Seed Cycling, Part 3: The Right Way to Do Seed Cycling + Recipes

Seed Cycling, Part 3: The Right Way to Do Seed Cycling + Recipes

In our final part of this three-part series, we’re wrapping up our talk about seed cycling. In case you missed the first two articles, you can check them out here and here

Seed cycling is a naturopathic approach to balancing your hormones. By consuming specific seeds (flax, pumpkin, sesame, and sunflower) either in the first or second half of your menstrual phase, you can support your body’s natural ebb and flow of estrogen and progesterone hormones throughout your cycle and potentially avoid life-interrupting symptoms like PMS, cramps, acne, and insomnia.

Now, let’s look at how to do seed cycling step by step and some of my favorite ways to incorporate the four seeds into your diet.

Seed Cycling: Step By Step

To do seed cycling well, you’ll want to commit to at least 3-4 cycles to start seeing results. It’s helpful to have a calendar or an app to track your menstrual cycle and stay consistent with your seed consumption. Here’s how:

Step 1: Track Your Cycle

Day one of your cycle is the first day of your period. For more information about the 4 phases of your cycle click here. Most women choose to start seed cycling on day one to be certain of where they are in their cycle. This is where a calendar or app comes in handy.

Step 2: Start with Flax Seeds and Pumpkin Seeds

Starting on Day One, consume one tablespoon each of flax seeds and pumpkin seeds daily. The seeds should be freshly ground (pumpkin seeds can be left whole or ground, as long as they’re raw) for better digestion. Fresh-ground is best because the fats in the seeds oxidize too quickly.  These two seeds help to support the natural incline of estrogen in the first half of your cycle while your egg is developing before being released during ovulation. 

Note: If your period is irregular, Day One will be the day of the new moon. Check out this to learn more. 

Step 3: End with Sesame Seeds and Sunflower Seeds

Starting on Day 15, switch from flax and pumpkin seeds to sesame and sunflower seeds. The same formula applies: have one tablespoon of freshly ground sesame and sunflower seeds daily. You'll continue consuming sesame seeds and sunflower seeds until the first day of your period. On this day, the cycle starts over.

If your period is irregular, Day 15 will actually be the day of the full moon. Continue this phase 2 cycling until the day of the next new moon.

Step 4: Document Your Changes

This part is often overlooked but super helpful: write down the changes you notice. Pay attention to the absence of symptoms you used to have. The way you feel is all the proof you need that seed cycling is working.

Seed Cycling Recipes to Try at Home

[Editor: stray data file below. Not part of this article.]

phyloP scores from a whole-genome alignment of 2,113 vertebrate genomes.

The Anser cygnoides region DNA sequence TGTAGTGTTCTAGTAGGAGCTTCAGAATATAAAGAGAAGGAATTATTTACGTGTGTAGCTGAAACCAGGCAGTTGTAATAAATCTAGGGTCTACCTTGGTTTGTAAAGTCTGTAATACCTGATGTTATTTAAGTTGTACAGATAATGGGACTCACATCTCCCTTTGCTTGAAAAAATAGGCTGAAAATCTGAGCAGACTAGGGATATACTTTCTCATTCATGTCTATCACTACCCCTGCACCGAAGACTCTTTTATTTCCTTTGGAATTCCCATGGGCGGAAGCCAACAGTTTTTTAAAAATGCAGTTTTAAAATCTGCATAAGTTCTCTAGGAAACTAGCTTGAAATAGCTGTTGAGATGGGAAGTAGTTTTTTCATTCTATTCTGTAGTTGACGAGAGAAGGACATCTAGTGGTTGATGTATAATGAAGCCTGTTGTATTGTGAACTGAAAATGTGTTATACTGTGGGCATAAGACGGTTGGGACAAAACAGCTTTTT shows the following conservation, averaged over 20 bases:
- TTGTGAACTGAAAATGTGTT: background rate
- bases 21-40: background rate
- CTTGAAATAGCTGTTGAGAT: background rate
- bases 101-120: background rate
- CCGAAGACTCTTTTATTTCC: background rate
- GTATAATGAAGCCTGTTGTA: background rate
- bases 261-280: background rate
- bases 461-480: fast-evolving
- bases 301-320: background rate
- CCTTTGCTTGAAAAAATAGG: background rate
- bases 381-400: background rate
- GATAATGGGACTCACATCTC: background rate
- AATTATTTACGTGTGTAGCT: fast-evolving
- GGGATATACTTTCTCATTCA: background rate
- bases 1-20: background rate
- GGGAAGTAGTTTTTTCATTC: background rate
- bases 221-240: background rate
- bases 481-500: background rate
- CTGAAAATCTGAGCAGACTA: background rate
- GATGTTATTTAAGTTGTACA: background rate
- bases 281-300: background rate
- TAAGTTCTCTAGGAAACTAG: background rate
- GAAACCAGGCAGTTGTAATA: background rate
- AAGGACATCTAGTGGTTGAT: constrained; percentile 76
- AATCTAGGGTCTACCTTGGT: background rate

Now for the fun part: finding the best recipes for seed cycling. Some of my favorites are simple, yet delicious. 

Seed Cycling Yogurt Bowls

Try mixing your seed combination with plain yogurt, a spoonful of steel-cut oats, and a dash of honey. You can also add some fresh berries to the mix instead of or in addition to the honey for sweetness.

Seed Cycling Hummus

Sprinkle your seed mixture into your favorite hummus. Or, make your own healthy hummus at home with this easy recipe.

Seed Cycling Sweet Potatoes

If you love baked or mashed sweet potatoes, your seed mixture makes an excellent addition. It adds a little texture without altering the taste.

Seed Cycling Moon Milk

An Ayurvedic refreshment, moon milk is simply warm milk and honey. Add your seed combination to the drink, as well as your choice of adaptogens (see here), herbs, and spices. 

That’s it! I hope you see some positive changes by trying seed cycling at home. For more healthy insights, head back to my blog.

I want to hear from you!

  1. Was this post useful? Have you been dealing with any menstrual and/or reproductive issues? Maybe vitamin D deficiency is the culprit. Tell me below what you’re dealing with and how you are fixing it. Shoot me an email and leave a comment! [email protected]
  2. What I would love for you to do is to share this post on social media or with any woman who might need this information. 
  3. Let’s get social! Join me on Instagram and Facebook for all the latest info on periods, hormones, and of course a glimpse into my life and what I’m up to on the daily. 

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Medical Disclaimer

Information in this post and on this web site is provided for informational purposes only. The information is a result of practice experience and research by the author. This information is not intended as a substitute for the advice provided by your physician or other healthcare professional or any information contained on or in any product label or packaging. Do not use the information on this web site for diagnosing or treating a health problem or disease, or prescribing medication or other treatment. Information and statements regarding dietary supplements have not been evaluated by the Food and Drug Administration and are not intended to diagnose, treat, cure, or prevent any disease. Always speak with your physician or other healthcare professional before taking any medication or nutritional, herbal or homeopathic supplement, or using any treatment for a health problem.


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